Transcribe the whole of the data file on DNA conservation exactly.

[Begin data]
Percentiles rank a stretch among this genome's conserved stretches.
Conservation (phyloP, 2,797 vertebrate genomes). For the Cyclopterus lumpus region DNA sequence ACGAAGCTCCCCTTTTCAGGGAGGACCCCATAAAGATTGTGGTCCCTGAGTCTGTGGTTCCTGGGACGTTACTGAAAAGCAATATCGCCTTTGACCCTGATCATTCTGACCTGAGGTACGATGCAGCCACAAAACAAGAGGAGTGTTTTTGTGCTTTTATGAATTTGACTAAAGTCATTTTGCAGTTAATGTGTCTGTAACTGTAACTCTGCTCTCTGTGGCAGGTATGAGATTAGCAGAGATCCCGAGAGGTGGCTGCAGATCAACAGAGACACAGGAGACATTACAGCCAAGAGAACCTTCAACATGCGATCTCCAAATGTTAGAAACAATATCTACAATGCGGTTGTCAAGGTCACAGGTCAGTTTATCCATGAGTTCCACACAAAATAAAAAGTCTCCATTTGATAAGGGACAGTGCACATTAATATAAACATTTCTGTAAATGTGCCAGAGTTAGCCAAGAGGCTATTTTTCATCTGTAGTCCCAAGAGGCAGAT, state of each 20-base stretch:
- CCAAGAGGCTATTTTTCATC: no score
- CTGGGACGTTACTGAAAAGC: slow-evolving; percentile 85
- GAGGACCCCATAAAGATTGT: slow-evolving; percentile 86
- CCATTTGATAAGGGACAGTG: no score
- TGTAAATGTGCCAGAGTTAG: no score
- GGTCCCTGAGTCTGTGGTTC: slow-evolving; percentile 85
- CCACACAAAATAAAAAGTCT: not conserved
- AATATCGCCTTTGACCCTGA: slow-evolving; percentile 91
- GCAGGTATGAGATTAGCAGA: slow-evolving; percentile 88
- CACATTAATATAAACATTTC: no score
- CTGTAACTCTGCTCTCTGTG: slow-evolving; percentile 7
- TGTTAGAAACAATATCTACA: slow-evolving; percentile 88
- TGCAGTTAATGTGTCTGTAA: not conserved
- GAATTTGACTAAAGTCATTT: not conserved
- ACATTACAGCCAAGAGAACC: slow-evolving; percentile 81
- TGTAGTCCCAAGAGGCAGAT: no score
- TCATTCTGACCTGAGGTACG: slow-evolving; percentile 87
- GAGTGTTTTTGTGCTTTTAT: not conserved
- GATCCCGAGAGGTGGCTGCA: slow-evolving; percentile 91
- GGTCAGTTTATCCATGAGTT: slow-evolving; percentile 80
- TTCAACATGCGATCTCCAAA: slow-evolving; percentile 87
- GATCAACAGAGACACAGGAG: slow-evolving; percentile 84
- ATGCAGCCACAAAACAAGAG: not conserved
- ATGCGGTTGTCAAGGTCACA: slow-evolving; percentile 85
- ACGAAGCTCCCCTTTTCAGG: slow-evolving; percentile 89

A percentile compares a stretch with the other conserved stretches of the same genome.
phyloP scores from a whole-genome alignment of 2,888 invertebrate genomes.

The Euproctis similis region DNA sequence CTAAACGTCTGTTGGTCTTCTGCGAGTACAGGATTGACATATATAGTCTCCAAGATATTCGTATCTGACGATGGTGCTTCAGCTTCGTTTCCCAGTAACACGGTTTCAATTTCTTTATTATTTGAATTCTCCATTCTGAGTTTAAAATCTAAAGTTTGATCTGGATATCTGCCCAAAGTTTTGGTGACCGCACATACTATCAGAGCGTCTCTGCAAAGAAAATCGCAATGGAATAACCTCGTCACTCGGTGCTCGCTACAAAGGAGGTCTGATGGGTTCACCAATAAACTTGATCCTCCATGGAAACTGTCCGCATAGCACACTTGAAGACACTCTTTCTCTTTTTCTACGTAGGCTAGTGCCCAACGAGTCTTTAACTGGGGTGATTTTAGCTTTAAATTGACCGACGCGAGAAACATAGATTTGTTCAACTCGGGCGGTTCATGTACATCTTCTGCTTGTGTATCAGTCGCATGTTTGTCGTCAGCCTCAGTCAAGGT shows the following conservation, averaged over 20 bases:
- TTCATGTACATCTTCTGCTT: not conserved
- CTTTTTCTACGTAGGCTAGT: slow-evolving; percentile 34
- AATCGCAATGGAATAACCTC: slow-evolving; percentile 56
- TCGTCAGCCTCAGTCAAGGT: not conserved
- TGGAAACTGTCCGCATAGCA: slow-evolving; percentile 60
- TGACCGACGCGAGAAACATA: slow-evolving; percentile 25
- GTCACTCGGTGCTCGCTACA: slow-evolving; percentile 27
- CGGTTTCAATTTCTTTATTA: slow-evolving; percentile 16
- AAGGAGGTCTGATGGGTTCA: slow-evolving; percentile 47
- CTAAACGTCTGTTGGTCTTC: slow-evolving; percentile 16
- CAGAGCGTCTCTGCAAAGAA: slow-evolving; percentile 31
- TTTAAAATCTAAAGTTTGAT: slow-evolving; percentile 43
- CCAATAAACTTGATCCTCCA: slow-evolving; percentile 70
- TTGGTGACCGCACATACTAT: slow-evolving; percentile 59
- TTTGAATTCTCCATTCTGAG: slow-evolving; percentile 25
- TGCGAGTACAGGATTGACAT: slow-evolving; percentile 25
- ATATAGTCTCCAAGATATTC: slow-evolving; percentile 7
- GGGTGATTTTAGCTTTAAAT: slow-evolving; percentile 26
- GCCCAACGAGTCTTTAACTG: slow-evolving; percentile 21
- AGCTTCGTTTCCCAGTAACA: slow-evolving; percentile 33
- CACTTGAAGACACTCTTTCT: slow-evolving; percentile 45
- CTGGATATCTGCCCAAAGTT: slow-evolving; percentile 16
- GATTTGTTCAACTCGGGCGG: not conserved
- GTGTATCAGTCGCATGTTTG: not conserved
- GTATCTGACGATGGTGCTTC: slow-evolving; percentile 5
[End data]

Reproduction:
Percentiles rank a stretch among this genome's conserved stretches.
Conservation (phyloP, 2,797 vertebrate genomes). For the Cyclopterus lumpus region DNA sequence ACGAAGCTCCCCTTTTCAGGGAGGACCCCATAAAGATTGTGGTCCCTGAGTCTGTGGTTCCTGGGACGTTACTGAAAAGCAATATCGCCTTTGACCCTGATCATTCTGACCTGAGGTACGATGCAGCCACAAAACAAGAGGAGTGTTTTTGTGCTTTTATGAATTTGACTAAAGTCATTTTGCAGTTAATGTGTCTGTAACTGTAACTCTGCTCTCTGTGGCAGGTATGAGATTAGCAGAGATCCCGAGAGGTGGCTGCAGATCAACAGAGACACAGGAGACATTACAGCCAAGAGAACCTTCAACATGCGATCTCCAAATGTTAGAAACAATATCTACAATGCGGTTGTCAAGGTCACAGGTCAGTTTATCCATGAGTTCCACACAAAATAAAAAGTCTCCATTTGATAAGGGACAGTGCACATTAATATAAACATTTCTGTAAATGTGCCAGAGTTAGCCAAGAGGCTATTTTTCATCTGTAGTCCCAAGAGGCAGAT, state of each 20-base stretch:
- CCAAGAGGCTATTTTTCATC: no score
- CTGGGACGTTACTGAAAAGC: slow-evolving; percentile 85
- GAGGACCCCATAAAGATTGT: slow-evolving; percentile 86
- CCATTTGATAAGGGACAGTG: no score
- TGTAAATGTGCCAGAGTTAG: no score
- GGTCCCTGAGTCTGTGGTTC: slow-evolving; percentile 85
- CCACACAAAATAAAAAGTCT: not conserved
- AATATCGCCTTTGACCCTGA: slow-evolving; percentile 91
- GCAGGTATGAGATTAGCAGA: slow-evolving; percentile 88
- CACATTAATATAAACATTTC: no score
- CTGTAACTCTGCTCTCTGTG: slow-evolving; percentile 7
- TGTTAGAAACAATATCTACA: slow-evolving; percentile 88
- TGCAGTTAATGTGTCTGTAA: not conserved
- GAATTTGACTAAAGTCATTT: not conserved
- ACATTACAGCCAAGAGAACC: slow-evolving; percentile 81
- TGTAGTCCCAAGAGGCAGAT: no score
- TCATTCTGACCTGAGGTACG: slow-evolving; percentile 87
- GAGTGTTTTTGTGCTTTTAT: not conserved
- GATCCCGAGAGGTGGCTGCA: slow-evolving; percentile 91
- GGTCAGTTTATCCATGAGTT: slow-evolving; percentile 80
- TTCAACATGCGATCTCCAAA: slow-evolving; percentile 87
- GATCAACAGAGACACAGGAG: slow-evolving; percentile 84
- ATGCAGCCACAAAACAAGAG: not conserved
- ATGCGGTTGTCAAGGTCACA: slow-evolving; percentile 85
- ACGAAGCTCCCCTTTTCAGG: slow-evolving; percentile 89

A percentile compares a stretch with the other conserved stretches of the same genome.
phyloP scores from a whole-genome alignment of 2,888 invertebrate genomes.

The Euproctis similis region DNA sequence CTAAACGTCTGTTGGTCTTCTGCGAGTACAGGATTGACATATATAGTCTCCAAGATATTCGTATCTGACGATGGTGCTTCAGCTTCGTTTCCCAGTAACACGGTTTCAATTTCTTTATTATTTGAATTCTCCATTCTGAGTTTAAAATCTAAAGTTTGATCTGGATATCTGCCCAAAGTTTTGGTGACCGCACATACTATCAGAGCGTCTCTGCAAAGAAAATCGCAATGGAATAACCTCGTCACTCGGTGCTCGCTACAAAGGAGGTCTGATGGGTTCACCAATAAACTTGATCCTCCATGGAAACTGTCCGCATAGCACACTTGAAGACACTCTTTCTCTTTTTCTACGTAGGCTAGTGCCCAACGAGTCTTTAACTGGGGTGATTTTAGCTTTAAATTGACCGACGCGAGAAACATAGATTTGTTCAACTCGGGCGGTTCATGTACATCTTCTGCTTGTGTATCAGTCGCATGTTTGTCGTCAGCCTCAGTCAAGGT shows the following conservation, averaged over 20 bases:
- TTCATGTACATCTTCTGCTT: not conserved
- CTTTTTCTACGTAGGCTAGT: slow-evolving; percentile 34
- AATCGCAATGGAATAACCTC: slow-evolving; percentile 56
- TCGTCAGCCTCAGTCAAGGT: not conserved
- TGGAAACTGTCCGCATAGCA: slow-evolving; percentile 60
- TGACCGACGCGAGAAACATA: slow-evolving; percentile 25
- GTCACTCGGTGCTCGCTACA: slow-evolving; percentile 27
- CGGTTTCAATTTCTTTATTA: slow-evolving; percentile 16
- AAGGAGGTCTGATGGGTTCA: slow-evolving; percentile 47
- CTAAACGTCTGTTGGTCTTC: slow-evolving; percentile 16
- CAGAGCGTCTCTGCAAAGAA: slow-evolving; percentile 31
- TTTAAAATCTAAAGTTTGAT: slow-evolving; percentile 43
- CCAATAAACTTGATCCTCCA: slow-evolving; percentile 70
- TTGGTGACCGCACATACTAT: slow-evolving; percentile 59
- TTTGAATTCTCCATTCTGAG: slow-evolving; percentile 25
- TGCGAGTACAGGATTGACAT: slow-evolving; percentile 25
- ATATAGTCTCCAAGATATTC: slow-evolving; percentile 7
- GGGTGATTTTAGCTTTAAAT: slow-evolving; percentile 26
- GCCCAACGAGTCTTTAACTG: slow-evolving; percentile 21
- AGCTTCGTTTCCCAGTAACA: slow-evolving; percentile 33
- CACTTGAAGACACTCTTTCT: slow-evolving; percentile 45
- CTGGATATCTGCCCAAAGTT: slow-evolving; percentile 16
- GATTTGTTCAACTCGGGCGG: not conserved
- GTGTATCAGTCGCATGTTTG: not conserved
- GTATCTGACGATGGTGCTTC: slow-evolving; percentile 5